Next: 3.2.1.1 Exercises Up: 3.2 Gridding of arbitrarily Previous: 3.2 Gridding of arbitrarily   Contents   Index

## 3.2.1 Nearest neighbor gridding

The GMT program nearneighbor implements a simple nearest neighbor'' averaging operation. It is the preferred way to grid data when the data density is high. nearneighbor is a local procedure which means it will only consider the control data that is close to the desired output grid node. Only data points inside a specified search radius will be used, and we may also impose the condition that each of the n sectors must have at least one data point in order to assign the nodal value. The nodal value is computed as a weighted average of the nearest data point per sector inside the search radius, with each point weighted according to its distance from the node as follows:

The most important switches are listed in Table 3.2.

Table 3.2: Switches used with the nearneighbor program.
 Option Purpose -Sradius[k] Sets search radius. Append k to indicate radius in kilometers [Default is x-units] -Eempty Assign this value to unconstrained nodes [Default is NaN] -Nsectors Sector search, indicate number of sectors [Default is 4] -W Read relative weights from the 4th column of input data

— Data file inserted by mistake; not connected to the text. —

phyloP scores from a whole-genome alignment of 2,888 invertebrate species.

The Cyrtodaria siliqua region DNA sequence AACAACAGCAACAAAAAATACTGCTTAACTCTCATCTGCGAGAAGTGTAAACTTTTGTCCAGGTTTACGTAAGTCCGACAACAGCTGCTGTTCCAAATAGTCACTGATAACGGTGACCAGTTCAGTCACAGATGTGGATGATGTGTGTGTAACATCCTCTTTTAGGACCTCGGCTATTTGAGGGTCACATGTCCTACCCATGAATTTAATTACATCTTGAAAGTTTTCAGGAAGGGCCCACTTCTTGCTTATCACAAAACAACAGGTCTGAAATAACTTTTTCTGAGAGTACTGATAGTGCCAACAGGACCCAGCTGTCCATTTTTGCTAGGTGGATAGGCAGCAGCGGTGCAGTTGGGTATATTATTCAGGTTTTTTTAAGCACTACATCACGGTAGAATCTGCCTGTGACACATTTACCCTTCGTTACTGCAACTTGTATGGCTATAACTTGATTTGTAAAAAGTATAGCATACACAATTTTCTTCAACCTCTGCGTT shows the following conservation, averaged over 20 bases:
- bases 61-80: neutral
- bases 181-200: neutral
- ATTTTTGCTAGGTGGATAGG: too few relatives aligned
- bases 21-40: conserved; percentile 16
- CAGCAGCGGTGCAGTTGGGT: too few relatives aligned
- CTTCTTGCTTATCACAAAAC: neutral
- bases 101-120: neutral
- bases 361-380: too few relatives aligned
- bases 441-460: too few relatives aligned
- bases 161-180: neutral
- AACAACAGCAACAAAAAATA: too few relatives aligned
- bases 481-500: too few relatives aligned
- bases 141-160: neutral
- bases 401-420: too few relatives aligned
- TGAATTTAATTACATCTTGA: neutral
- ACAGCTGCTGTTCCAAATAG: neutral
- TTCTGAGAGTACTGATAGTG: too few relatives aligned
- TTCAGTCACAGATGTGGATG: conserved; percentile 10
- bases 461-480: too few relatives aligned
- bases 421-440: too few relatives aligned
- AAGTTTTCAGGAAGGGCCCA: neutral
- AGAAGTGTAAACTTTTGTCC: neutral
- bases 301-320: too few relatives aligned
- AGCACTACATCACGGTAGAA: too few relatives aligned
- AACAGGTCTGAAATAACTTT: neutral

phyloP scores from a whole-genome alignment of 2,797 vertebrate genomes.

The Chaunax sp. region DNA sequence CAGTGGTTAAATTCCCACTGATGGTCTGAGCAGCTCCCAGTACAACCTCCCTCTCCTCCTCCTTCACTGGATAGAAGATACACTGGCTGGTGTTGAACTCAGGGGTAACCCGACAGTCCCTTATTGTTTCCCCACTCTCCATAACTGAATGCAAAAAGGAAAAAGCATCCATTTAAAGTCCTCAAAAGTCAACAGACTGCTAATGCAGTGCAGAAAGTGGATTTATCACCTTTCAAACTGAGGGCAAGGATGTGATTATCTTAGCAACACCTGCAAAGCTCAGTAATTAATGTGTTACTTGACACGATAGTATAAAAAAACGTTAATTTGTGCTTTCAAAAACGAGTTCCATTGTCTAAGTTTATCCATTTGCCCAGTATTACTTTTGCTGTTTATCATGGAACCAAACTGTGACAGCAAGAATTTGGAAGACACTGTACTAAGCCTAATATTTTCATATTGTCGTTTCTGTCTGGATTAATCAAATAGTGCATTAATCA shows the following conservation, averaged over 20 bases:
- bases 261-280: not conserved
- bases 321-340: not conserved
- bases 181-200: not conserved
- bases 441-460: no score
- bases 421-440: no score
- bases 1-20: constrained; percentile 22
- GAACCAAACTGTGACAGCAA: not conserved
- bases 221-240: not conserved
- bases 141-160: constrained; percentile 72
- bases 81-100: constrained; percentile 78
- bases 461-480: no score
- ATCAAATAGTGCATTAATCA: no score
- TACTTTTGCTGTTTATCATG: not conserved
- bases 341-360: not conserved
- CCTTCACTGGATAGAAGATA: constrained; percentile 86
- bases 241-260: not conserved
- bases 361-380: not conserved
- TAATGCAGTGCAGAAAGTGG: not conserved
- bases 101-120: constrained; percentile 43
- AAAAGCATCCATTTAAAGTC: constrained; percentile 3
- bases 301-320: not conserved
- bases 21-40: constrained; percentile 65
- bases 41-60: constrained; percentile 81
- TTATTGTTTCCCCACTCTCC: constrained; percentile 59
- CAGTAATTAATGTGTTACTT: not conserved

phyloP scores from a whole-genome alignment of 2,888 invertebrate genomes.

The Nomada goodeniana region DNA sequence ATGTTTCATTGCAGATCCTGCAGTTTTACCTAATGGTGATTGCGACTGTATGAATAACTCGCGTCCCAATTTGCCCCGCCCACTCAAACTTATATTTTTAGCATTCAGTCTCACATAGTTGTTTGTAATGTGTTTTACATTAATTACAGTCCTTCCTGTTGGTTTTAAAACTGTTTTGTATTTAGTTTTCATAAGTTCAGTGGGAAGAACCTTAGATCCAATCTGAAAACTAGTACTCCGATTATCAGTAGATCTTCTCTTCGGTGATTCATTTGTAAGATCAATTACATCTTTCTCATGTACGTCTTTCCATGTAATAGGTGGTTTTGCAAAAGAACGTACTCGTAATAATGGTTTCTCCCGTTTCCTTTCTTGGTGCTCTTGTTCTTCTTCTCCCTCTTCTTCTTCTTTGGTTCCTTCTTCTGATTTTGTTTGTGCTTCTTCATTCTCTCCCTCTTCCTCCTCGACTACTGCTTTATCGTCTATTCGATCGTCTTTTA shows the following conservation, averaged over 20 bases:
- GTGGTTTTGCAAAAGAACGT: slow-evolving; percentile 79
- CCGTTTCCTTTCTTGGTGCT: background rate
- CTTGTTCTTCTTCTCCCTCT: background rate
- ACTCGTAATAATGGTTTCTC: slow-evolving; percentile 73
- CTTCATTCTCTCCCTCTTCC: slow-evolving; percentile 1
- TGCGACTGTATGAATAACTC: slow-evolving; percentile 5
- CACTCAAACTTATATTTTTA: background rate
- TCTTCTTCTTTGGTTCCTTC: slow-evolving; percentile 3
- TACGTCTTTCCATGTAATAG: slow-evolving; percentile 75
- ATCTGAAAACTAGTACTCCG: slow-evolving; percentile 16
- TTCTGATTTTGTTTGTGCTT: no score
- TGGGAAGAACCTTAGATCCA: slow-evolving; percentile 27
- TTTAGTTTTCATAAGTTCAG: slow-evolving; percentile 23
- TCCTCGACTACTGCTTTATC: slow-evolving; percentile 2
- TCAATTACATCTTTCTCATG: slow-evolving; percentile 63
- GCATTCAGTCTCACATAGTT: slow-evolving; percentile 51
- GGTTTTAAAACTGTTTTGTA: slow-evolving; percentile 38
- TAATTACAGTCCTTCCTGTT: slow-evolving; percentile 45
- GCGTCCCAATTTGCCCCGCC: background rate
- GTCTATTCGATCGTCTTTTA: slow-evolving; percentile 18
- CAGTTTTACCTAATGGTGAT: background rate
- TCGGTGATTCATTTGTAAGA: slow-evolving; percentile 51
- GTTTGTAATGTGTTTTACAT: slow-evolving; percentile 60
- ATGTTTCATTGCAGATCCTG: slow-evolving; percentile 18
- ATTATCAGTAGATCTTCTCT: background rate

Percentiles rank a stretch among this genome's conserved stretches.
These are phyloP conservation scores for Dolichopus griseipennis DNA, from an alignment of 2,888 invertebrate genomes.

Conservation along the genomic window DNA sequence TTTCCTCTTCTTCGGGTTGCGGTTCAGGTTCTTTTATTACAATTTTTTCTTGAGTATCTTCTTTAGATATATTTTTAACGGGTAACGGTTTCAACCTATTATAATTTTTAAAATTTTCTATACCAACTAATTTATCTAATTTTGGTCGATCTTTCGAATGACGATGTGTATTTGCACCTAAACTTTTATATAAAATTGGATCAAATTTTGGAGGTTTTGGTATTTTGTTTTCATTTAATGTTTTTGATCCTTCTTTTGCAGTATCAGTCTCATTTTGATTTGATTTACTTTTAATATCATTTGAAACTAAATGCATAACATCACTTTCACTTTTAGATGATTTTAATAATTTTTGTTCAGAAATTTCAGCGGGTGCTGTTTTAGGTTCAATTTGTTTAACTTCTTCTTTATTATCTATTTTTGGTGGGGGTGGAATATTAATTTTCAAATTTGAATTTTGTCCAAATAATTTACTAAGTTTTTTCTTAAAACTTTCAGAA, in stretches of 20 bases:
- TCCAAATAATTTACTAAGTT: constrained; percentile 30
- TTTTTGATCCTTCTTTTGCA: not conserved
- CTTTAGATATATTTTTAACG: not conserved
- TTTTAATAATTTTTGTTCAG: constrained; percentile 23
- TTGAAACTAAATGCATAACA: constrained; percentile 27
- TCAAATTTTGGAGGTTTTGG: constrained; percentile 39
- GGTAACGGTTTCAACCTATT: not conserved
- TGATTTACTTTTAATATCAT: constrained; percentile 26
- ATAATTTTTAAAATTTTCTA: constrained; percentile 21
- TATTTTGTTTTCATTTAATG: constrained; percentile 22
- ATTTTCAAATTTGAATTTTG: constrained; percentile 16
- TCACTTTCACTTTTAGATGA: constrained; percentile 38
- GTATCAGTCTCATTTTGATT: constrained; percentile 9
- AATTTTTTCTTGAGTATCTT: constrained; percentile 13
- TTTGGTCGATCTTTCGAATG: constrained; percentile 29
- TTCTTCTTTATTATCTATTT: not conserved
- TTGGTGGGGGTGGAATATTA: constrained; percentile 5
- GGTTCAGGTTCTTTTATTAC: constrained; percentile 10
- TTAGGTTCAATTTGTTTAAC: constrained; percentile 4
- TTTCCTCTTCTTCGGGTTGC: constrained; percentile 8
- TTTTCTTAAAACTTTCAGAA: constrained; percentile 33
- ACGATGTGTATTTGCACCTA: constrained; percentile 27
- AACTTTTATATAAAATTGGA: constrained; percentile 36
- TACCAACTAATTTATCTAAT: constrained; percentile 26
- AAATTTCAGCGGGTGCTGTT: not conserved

We will grid the data in the file ship.xyz which contains ship observations of bathymetry off Baja California. We desire to make a 5' by 5' grid. Running minmax on the file yields

ship.xyz: N = 82970     <245/254.705>   <20/29.99131>   <-7708/-9>


so we choose the region accordingly:

nearneighbor -R245/255/20/30 -I5m -S40k -Gship.grd -V ship.xyz


We may get a view of the contour map using


grdcontour ship.grd -JM6i -P -B2 -C250 -A1000 | ghostview -


Subsections

Next: 3.2.1.1 Exercises Up: 3.2 Gridding of arbitrarily Previous: 3.2 Gridding of arbitrarily   Contents   Index
Paul Wessel 2006-05-31